Rose's new album is technically beautiful, historically minded, smartly constructed, and slightly dull.
Thinking about Whitney Rose’s new album, is a pretty good road map of what the country culture is doing these days. I was talking to a musician friend about the state of country music. I spend a lot more time talking about the nature of the industry than the actual music these days-; he noted this, and he also noted that a lot of country writing was about sociology. Less and less is about the actual call to music itself. But if we spend so much time talking about the music, we might slide into the mire of authenticity conversations.
Speaking of the mire of authenticity conversations, I have another friend who just came back from LA, and he saw a band there that we both like. I asked him how the show was. and he talked about the pleasures of a small room, but also that the show was tasteful. That is a useful critical word, maybe more useful than inert. Maybe tasteful isn’t bad, there are things that are tasteful that are beautiful or refined or well worth keeping around. The priority of messiness means that things that are cleaner often get thrown out.
That’s a lot of "meta" writing around a text instead of writing about a text, and it’s the kind of thing that critics should be more careful about. However, I have heard this album for a while now, and I have heard it more than a few times. I like the producer, Raul Malo, who is working as part of the Mavericks, which are fun and refined. He knows how to hire the right people too -- the Mexican horns in a Mavericks show are so tight, they are brassy in all the best ways. The band swings, but they don’t improvise. It’s a good time had by all, and they play against an audience, but you can only swing that hard: reproduce the studio live, by just being really fucking good at your instruments.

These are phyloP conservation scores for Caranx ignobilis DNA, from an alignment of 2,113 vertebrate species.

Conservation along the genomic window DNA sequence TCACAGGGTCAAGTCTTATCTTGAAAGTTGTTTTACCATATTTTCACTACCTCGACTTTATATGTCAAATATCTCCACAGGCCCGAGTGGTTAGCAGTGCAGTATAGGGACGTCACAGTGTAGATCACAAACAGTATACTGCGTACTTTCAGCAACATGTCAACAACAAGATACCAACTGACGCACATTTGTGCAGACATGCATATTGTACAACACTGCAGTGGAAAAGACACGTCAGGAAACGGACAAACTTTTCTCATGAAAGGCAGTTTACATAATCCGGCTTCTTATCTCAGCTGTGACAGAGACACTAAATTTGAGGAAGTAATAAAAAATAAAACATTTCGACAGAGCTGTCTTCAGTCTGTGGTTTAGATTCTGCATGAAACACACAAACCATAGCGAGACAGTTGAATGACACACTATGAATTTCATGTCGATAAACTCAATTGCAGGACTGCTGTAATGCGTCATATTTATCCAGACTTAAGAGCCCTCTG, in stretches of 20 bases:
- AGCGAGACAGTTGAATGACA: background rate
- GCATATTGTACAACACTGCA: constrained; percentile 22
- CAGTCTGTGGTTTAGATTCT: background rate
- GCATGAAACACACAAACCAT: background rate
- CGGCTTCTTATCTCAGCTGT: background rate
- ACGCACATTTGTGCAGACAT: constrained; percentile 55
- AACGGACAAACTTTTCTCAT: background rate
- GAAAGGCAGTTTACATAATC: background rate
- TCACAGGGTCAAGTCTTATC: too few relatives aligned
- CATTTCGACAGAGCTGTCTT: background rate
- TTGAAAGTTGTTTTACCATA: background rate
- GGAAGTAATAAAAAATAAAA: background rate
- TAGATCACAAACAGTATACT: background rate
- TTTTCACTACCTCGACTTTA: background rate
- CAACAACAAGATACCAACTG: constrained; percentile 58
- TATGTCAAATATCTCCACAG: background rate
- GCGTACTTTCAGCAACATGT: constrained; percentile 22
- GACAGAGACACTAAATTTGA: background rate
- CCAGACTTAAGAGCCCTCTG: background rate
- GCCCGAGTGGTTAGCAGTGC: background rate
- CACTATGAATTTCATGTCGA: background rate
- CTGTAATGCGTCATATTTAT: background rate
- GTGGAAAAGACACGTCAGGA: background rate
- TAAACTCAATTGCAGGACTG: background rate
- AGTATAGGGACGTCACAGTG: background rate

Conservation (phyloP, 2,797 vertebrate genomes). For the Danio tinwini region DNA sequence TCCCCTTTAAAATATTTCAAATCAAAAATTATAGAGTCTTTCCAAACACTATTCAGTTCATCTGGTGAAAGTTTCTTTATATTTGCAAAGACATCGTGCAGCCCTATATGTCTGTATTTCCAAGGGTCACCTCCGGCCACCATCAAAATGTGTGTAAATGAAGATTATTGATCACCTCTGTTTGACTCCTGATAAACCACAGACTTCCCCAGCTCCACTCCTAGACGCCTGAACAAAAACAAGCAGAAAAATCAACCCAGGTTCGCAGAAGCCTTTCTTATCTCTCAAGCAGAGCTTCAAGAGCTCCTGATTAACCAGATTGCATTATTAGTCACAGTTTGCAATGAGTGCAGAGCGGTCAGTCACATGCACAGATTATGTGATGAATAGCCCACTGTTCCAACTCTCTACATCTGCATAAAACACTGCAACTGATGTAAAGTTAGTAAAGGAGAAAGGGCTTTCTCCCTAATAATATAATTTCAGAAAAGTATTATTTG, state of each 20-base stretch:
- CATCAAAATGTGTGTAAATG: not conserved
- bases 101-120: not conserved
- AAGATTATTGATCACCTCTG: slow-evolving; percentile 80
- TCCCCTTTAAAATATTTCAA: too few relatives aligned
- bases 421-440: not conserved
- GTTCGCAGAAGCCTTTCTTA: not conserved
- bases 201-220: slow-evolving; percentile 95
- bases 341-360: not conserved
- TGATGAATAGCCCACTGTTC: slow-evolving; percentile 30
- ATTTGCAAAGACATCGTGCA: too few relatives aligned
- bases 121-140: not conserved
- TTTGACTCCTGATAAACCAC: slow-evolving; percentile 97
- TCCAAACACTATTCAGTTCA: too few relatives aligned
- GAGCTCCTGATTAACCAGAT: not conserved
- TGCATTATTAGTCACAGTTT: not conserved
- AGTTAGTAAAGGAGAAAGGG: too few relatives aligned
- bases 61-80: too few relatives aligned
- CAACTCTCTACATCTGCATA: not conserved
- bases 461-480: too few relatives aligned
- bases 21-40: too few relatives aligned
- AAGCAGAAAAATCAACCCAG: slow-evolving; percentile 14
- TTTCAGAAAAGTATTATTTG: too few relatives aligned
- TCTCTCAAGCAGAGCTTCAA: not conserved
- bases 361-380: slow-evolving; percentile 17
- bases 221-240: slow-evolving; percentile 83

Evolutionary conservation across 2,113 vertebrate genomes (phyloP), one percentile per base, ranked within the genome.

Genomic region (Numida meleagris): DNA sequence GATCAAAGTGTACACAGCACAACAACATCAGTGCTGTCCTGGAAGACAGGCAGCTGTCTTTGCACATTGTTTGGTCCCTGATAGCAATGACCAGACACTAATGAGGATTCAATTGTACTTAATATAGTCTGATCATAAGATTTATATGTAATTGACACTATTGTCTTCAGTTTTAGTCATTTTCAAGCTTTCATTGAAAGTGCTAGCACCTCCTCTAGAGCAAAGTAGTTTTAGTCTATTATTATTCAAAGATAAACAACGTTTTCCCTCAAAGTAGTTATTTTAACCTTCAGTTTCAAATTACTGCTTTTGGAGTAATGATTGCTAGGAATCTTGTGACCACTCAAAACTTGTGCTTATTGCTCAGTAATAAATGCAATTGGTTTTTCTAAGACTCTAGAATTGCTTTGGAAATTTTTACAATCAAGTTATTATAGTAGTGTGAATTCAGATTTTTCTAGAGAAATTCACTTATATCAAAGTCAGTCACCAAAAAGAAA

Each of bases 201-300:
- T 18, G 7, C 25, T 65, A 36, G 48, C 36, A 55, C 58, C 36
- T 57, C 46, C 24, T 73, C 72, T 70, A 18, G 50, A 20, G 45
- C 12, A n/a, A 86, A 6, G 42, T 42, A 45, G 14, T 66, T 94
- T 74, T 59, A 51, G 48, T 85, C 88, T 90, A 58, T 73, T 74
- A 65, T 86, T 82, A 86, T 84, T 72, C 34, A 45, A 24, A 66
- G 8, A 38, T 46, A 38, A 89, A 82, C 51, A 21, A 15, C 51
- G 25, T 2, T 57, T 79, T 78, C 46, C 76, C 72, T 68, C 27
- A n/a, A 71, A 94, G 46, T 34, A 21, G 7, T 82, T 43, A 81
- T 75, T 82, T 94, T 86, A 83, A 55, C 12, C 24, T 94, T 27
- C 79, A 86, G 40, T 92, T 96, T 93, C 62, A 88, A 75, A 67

Like those horns in the Mavericks, which sound like "Ring of Fire", or sound like West Texas Bohemian polkas and waltzes -- hinting at the overlap that gave birth to a variety of regional musics. Rose doesn’t do much hinting. I keep trying to figure out how to listen to this record, and I keep coming up against wanting to write against it, or through it. I find it tasteful and inert.
Malo heard something when Rose opened for him, and hearing him on the first track, you know what he heard. She has a voice well suited for the middle space between Jazz and Country: she swings, like how Walking After Midnight might as well be a Dinah Washington torch song. She also knows her history. Part of knowing the history, is the ability to integrate and reconstruct, to renew the tradition. Rockabilly, with it’s obsession with nostalgia, is closer to jazz, in how it has standards that renew through covering. But rockabilly can sometimes seem ossified, that the musical work does not shift or change, and it becomes a kind of liturgical performance.
When Rose sings "Be My Baby", she has every note right. McFadden’s organ rolls, and the drum provides a perfect heartbeat. She sounds fairly close to Ronnie Spector, in ways that suggest listening more than a direct Xeroxing. Her cover of the Hank Williams standard "Tear in my Beer" is genuinely beautiful, and very sad. But it lacks the ironic self loathing of the original. Ronnie Spector needs the performative bucking against Phil’s iron thumb, and Hank Williams needs to laugh at himself, I’m not sure Rose has either.
But, maybe I am being a little churlish. I am interested in her choices, and in how she sings. Her writing is first rate, and she is really fucking good at her instrument. She doesn’t embarrass herself next to the covers she chose, and her writing is as good as other Canadians doing similar historically minded work on the edge of what country could be. This album is not that different than Corb Lund or Lindi Ortega. There is no reason why I should want this over as soon as it begins, or why listening to it becomes either a chore, or washes over you. However, it does.